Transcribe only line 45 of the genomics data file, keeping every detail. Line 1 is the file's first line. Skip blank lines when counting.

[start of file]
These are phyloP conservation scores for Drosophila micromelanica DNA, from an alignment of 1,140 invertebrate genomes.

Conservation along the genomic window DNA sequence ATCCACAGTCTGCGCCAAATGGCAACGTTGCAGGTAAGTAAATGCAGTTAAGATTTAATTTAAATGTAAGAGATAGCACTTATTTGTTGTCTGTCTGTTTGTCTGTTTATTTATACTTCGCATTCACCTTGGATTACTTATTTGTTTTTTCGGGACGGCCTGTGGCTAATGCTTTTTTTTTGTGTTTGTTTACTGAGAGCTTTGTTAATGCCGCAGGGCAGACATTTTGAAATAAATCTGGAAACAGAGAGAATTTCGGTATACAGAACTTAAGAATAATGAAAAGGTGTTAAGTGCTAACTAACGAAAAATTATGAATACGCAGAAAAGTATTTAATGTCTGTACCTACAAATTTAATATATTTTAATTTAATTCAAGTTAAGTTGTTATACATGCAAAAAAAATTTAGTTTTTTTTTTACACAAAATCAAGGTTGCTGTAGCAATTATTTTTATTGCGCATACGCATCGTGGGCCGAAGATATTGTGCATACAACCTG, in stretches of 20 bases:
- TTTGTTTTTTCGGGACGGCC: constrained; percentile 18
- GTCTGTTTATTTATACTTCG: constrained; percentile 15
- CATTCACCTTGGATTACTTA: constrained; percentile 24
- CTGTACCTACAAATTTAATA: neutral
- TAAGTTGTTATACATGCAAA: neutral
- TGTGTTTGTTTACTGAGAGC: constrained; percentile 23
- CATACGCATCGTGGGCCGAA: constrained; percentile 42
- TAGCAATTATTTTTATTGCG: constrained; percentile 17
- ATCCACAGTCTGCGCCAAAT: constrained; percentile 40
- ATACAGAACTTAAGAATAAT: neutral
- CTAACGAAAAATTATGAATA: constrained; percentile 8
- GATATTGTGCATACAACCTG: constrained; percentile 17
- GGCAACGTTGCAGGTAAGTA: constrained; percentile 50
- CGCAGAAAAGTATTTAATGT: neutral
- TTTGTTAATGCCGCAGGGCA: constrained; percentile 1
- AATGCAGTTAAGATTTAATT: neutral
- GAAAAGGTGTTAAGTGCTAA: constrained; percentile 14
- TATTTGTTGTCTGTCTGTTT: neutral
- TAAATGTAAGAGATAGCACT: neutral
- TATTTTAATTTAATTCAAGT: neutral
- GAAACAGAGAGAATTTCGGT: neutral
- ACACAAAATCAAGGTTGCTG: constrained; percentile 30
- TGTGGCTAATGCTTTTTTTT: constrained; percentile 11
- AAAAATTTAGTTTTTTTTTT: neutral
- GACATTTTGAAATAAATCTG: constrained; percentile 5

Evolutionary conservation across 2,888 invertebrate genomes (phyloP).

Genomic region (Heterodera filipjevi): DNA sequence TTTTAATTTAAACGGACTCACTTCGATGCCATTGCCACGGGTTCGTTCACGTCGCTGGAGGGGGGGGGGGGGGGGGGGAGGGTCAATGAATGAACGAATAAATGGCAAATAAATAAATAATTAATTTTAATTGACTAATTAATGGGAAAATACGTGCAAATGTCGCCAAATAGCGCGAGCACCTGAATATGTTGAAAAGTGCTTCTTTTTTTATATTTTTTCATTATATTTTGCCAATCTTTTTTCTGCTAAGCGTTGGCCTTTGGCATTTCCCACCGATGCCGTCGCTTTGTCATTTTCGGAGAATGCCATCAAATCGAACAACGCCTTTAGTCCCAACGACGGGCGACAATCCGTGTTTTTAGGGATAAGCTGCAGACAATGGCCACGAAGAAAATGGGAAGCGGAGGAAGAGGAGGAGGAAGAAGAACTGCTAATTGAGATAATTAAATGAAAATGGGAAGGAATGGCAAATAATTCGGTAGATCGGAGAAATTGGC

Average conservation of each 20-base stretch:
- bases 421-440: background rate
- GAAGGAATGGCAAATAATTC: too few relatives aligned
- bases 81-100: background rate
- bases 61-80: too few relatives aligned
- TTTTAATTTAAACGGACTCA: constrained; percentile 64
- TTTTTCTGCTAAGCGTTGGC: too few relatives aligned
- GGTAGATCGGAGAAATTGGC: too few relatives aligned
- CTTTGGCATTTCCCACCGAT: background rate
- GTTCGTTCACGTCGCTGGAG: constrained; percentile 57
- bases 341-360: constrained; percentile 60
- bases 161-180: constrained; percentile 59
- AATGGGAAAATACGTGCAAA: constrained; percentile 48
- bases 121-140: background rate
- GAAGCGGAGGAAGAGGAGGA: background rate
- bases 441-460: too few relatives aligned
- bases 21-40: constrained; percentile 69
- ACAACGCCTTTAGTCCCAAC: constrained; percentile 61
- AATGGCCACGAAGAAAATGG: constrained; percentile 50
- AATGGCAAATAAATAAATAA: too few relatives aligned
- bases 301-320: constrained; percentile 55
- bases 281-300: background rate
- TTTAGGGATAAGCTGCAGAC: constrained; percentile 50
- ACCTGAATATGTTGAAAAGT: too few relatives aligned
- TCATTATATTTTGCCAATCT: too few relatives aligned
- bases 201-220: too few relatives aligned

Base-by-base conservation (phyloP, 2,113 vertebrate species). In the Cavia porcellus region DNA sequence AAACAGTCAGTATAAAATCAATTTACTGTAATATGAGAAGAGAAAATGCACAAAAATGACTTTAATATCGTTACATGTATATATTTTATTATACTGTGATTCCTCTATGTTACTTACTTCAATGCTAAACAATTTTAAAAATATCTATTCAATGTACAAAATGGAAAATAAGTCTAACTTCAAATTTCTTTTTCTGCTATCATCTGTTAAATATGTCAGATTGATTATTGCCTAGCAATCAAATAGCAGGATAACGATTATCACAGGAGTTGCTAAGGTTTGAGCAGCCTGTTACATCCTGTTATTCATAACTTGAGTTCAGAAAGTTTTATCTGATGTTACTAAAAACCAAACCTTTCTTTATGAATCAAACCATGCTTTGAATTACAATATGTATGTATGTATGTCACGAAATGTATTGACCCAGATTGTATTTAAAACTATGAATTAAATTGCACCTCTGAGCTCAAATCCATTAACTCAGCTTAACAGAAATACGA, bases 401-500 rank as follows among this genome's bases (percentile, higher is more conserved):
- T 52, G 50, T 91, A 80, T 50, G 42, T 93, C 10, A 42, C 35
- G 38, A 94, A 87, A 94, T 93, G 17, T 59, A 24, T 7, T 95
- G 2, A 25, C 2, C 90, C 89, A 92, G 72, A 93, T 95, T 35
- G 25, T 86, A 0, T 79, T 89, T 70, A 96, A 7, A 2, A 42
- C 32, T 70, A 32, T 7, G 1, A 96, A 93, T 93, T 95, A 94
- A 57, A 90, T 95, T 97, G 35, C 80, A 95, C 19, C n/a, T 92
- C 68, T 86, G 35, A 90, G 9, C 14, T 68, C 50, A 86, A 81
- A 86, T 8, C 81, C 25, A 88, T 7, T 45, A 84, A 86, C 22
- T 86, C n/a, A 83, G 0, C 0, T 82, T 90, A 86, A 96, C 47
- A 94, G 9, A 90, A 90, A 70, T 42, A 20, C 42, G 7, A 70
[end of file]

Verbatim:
- bases 441-460: too few relatives aligned